The White House said Wednesday night it opposes a bill by House Republicans to extend a pay freeze for federal civilian employees through the end of this year.
President Obama, who proposed on Tuesday an increase in the federal minimum wage to $9 per hour, signed an executive order in December that would lift the pay freeze beginning on March 27 unless Congress acts before then.
The president proposed the “unprecedented” civilian pay freeze in 2010 to “put the nation on a sustainable fiscal path,” the White House Office of Management and Budget said. OMB said allowing a “modest” pay increase of 0.5 percent this year “will help ensure that the government remains competitive in attracting and retaining the nationˈs best and brightest individuals for public service.”
The bill, introduced Jan. 15 by Rep. Ron DeSantis, Florida Republican, is scheduled for a vote in the House later this week. The Democrat-controlled Senate also would have to act on the legislation before it reached Mr. Obama’s desk. OMB did not say at this point whether the president’s advisers would recommend a veto.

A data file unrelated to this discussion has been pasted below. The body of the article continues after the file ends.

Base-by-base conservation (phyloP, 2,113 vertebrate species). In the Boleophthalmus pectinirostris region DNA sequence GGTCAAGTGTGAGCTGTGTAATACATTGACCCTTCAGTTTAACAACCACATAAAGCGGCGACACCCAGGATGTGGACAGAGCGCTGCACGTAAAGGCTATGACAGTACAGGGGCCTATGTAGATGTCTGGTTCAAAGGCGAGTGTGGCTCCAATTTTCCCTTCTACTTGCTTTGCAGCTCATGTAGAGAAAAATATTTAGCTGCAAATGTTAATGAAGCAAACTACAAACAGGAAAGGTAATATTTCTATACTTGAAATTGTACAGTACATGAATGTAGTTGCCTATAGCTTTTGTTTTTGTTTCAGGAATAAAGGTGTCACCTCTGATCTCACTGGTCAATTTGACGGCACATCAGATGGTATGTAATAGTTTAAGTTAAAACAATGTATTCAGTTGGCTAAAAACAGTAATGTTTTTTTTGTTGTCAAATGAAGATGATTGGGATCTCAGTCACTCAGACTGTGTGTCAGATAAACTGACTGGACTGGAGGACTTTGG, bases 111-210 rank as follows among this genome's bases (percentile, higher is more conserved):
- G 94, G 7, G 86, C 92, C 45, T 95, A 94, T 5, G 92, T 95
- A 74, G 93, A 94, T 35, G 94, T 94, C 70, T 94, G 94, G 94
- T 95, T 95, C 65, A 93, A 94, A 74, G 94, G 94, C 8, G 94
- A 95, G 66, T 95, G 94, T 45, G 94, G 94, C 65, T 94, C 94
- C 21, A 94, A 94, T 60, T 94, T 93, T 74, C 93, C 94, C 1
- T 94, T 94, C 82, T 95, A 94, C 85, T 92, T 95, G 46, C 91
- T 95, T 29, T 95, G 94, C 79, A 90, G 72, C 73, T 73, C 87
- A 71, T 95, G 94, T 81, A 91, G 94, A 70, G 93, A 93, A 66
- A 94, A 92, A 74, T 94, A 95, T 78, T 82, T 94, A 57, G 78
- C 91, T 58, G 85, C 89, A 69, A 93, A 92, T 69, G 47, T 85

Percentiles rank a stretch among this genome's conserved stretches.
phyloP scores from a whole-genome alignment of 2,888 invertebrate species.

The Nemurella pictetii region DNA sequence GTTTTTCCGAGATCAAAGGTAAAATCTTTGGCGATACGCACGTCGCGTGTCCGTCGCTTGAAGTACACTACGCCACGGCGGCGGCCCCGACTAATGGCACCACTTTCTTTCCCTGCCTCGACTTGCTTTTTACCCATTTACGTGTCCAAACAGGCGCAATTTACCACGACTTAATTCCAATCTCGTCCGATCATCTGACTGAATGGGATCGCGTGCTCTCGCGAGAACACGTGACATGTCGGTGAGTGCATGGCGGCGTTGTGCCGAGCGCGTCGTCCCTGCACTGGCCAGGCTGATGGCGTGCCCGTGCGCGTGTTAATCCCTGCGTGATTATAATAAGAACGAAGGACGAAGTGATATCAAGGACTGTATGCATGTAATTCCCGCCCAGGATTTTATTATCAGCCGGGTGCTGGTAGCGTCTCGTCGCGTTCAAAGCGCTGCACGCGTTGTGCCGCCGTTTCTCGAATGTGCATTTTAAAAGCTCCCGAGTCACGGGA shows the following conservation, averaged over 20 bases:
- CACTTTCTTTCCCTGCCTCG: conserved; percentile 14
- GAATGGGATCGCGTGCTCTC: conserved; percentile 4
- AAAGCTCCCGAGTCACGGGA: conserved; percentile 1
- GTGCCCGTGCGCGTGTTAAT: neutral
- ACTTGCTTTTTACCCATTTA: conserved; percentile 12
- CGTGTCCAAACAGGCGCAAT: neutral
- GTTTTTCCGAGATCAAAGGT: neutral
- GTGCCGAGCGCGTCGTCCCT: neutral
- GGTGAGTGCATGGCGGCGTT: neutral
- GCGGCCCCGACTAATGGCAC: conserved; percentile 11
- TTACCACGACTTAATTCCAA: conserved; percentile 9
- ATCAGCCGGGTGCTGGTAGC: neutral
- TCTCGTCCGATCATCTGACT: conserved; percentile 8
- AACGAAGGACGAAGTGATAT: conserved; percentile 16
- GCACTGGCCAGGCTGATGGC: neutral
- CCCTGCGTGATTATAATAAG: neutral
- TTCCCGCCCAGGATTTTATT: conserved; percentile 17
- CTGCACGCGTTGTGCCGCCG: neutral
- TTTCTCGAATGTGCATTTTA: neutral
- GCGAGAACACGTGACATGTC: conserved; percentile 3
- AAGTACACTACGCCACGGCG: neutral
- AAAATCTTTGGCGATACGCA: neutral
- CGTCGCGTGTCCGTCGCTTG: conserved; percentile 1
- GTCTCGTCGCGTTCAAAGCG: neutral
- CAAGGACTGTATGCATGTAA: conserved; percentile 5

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Dave Boyer is a White House correspondent for The Washington Times. A native of Allentown, Pa., Boyer worked for the Philadelphia Inquirer from 2002 to 2011 and also has covered Congress for the Times. He is a graduate of Penn State University. Boyer can be reached at email@example.com.
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